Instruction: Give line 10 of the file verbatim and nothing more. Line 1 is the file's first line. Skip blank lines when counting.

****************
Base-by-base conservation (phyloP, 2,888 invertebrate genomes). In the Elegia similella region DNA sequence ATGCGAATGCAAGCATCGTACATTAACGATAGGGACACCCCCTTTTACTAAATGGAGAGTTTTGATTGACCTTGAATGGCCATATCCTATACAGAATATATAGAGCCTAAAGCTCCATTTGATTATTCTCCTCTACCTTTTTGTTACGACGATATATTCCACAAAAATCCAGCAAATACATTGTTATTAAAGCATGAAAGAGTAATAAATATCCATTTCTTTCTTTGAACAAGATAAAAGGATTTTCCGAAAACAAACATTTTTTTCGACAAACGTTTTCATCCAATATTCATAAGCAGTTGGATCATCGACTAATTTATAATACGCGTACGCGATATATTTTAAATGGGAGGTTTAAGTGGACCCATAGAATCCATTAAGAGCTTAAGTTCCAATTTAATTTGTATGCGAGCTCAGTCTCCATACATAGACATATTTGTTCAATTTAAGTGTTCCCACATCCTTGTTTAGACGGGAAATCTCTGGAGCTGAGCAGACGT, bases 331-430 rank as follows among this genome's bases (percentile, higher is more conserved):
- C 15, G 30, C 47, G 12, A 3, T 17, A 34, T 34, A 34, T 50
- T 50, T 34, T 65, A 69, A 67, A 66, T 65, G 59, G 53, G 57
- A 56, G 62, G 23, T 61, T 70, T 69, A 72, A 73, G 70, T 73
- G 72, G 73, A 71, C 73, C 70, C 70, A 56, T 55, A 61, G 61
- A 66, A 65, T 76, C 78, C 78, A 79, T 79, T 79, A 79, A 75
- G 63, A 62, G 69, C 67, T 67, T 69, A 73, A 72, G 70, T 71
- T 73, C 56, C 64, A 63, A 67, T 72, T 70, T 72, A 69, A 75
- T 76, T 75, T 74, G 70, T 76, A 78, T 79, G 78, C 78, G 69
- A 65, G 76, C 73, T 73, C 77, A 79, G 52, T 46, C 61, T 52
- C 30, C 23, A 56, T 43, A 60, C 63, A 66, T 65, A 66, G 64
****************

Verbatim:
- A 65, G 76, C 73, T 73, C 77, A 79, G 52, T 46, C 61, T 52